The reasons to install a home security system are obvious: you want to see what’s going on in your house when you’re not there, you want to deter would-be thieves, and in the unlikely event of a break-in, you want to be able to identify the perpetrators. And you just want to feel safe and secure.
Last month, Google announced that users could now enable Google Assistant virtual assistant technology through their Nest cams. Instead of celebrating, though, users were irate, because Google inadvertently revealed that the cams had contained a built-in microphone the entire time. There was never any indication in the packaging, marketing materials, their website – anywhere – that a mic was part of the deal.
Imagine learning that the device you installed to keep you secure may have been secretly recording everything you said? Talk about a betrayal of trust!
Google denied that the microphone had ever been a secret, but it’s tough to buy that; if it were a feature they intended you to know about, they would have bragged it up from the beginning.
The Nest cams have been riddled with flaws: last month its indoor and outdoor cameras had a bug that caused the camera to behave as if someone were accessing the “live view” mode when they weren’t. There have been several cases of hackers taking control of the cams; in response, Google blamed the victim and said the fault lay with customers and their weak passwords.
From smart homes to smart cities
Even if you don’t own any smart-home tech, you may not be safe from Google’s clutches; they’re piloting a project called Sidewalk Labs that has been plagued with privacy and ethics problems.
Sidewalk Labs, a subsidiary of Alphabet Inc., Google’s parent company, wants to create a connected community in Toronto that will measure traffic flow, embed sensors so lights will go on and off more efficiently, track where and when people are out walking in order to plan when it’s best to clear snow, and so on. Again, instead of being thrilled by the advancement, many people are calling this project out as nothing but a big data mine.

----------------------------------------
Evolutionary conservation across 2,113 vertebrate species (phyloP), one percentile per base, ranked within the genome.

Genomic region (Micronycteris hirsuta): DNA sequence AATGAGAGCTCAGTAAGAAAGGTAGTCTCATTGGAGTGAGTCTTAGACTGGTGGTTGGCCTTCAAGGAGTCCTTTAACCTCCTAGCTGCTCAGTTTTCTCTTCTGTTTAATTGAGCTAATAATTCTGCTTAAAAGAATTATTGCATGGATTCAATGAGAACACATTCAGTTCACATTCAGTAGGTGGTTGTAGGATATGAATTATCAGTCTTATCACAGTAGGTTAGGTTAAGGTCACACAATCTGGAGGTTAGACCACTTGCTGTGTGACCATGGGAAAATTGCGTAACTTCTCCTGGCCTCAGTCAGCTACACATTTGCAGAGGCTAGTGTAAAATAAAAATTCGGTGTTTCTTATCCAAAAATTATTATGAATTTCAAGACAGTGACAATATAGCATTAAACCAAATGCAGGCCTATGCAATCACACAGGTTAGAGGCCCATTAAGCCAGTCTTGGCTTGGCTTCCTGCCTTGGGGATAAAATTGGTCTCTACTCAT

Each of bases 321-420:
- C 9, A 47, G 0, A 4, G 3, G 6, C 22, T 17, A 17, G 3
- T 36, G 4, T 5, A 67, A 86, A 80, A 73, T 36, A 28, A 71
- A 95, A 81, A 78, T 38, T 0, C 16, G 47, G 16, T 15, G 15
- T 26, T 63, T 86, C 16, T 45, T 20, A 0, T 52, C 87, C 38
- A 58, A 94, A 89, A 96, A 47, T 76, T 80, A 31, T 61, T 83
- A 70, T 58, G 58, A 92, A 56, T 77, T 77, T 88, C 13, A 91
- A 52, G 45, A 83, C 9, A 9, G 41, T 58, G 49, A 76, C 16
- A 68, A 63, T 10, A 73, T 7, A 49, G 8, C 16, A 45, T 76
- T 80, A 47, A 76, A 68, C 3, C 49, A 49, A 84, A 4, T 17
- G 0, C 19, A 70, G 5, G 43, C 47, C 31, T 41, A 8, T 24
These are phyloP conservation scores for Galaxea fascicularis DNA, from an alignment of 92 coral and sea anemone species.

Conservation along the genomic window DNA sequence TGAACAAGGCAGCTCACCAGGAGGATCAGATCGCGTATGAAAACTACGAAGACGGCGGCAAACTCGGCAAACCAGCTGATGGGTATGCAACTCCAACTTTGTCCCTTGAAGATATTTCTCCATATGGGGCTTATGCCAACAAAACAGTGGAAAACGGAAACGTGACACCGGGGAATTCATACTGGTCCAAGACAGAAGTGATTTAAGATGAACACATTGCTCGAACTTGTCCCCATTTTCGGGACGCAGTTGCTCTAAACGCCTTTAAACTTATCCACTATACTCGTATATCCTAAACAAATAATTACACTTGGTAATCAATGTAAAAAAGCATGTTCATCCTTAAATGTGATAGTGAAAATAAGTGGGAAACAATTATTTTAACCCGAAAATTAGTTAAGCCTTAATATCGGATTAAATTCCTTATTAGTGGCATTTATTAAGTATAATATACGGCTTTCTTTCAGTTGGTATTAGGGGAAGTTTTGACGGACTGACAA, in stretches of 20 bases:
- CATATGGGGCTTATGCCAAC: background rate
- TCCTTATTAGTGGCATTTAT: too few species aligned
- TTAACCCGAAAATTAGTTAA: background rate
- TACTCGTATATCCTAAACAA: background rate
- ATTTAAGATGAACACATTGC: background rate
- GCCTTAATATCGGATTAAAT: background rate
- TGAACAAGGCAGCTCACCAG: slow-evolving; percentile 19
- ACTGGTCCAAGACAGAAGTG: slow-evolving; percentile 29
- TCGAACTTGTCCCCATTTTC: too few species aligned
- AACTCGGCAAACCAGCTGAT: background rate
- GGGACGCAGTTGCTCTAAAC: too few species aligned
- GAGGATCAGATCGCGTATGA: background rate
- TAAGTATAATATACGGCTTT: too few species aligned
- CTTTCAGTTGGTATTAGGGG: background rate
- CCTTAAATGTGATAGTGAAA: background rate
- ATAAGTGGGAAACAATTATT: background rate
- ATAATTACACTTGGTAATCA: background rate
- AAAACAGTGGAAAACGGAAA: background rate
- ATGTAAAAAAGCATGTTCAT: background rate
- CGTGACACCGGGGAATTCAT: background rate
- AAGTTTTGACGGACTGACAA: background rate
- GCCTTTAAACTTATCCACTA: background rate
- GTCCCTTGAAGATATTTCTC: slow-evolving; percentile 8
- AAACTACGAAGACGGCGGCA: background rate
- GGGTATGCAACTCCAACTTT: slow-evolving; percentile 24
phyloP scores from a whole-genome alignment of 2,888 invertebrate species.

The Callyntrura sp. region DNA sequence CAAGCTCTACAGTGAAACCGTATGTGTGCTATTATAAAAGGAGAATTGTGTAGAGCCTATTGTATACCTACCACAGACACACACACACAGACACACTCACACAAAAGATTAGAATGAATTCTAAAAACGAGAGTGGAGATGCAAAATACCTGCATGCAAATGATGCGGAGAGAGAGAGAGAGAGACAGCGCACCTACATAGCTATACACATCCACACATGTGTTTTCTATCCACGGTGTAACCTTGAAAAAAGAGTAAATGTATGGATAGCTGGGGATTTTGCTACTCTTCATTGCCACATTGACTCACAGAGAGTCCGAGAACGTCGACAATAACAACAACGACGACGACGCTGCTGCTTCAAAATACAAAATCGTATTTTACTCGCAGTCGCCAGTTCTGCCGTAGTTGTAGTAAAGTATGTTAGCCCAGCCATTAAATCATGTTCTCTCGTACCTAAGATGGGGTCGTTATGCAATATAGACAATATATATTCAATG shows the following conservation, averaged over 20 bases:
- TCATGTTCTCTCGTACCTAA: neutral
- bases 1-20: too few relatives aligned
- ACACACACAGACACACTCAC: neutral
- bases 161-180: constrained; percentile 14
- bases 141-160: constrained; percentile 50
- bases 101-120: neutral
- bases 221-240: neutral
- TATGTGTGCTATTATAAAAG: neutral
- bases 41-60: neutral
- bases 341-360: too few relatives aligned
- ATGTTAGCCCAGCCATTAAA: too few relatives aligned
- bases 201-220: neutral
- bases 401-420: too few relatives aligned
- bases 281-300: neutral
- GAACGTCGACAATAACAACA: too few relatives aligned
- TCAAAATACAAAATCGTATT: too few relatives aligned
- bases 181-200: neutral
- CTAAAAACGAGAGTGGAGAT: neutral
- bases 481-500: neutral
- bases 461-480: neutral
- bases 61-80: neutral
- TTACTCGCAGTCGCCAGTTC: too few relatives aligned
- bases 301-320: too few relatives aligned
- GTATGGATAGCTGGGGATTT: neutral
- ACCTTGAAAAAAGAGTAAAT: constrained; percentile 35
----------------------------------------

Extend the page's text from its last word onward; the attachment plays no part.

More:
More information about the scale and scope of the project is emerging (they want more real estate and more money, basically) showing that Google’s aspirations for Toronto are far greater than they’d initially let on. This is in keeping with Google’s almost pathological style of hiding the big picture from the public, only releasing details in dribs and drabs.
Refusal to do the bare minimum
Sidewalk Labs has already squandered a lot of goodwill, first by losing the support of former Ontario privacy commissioner Dr. Ann Cavoukian with their refusal to implement common-sense tech that would de-identify people from video surveillance installed in public places.
Surveillance can increase convenience, but unless there are measures in place to protect people from the array of abuses that can arise, as we’re seeing in China, the data collection technology that goes along with surveillance is just waiting to be exploited.
Whether it’s with Nest smart homes or Sidewalk Labs, Google needs to be clear about what they want from the consumer and the public, and be explicit in how they plan to put privacy at the forefront of all their products and projects. And we need hold them accountable for our own data privacy – if we don’t, no one will.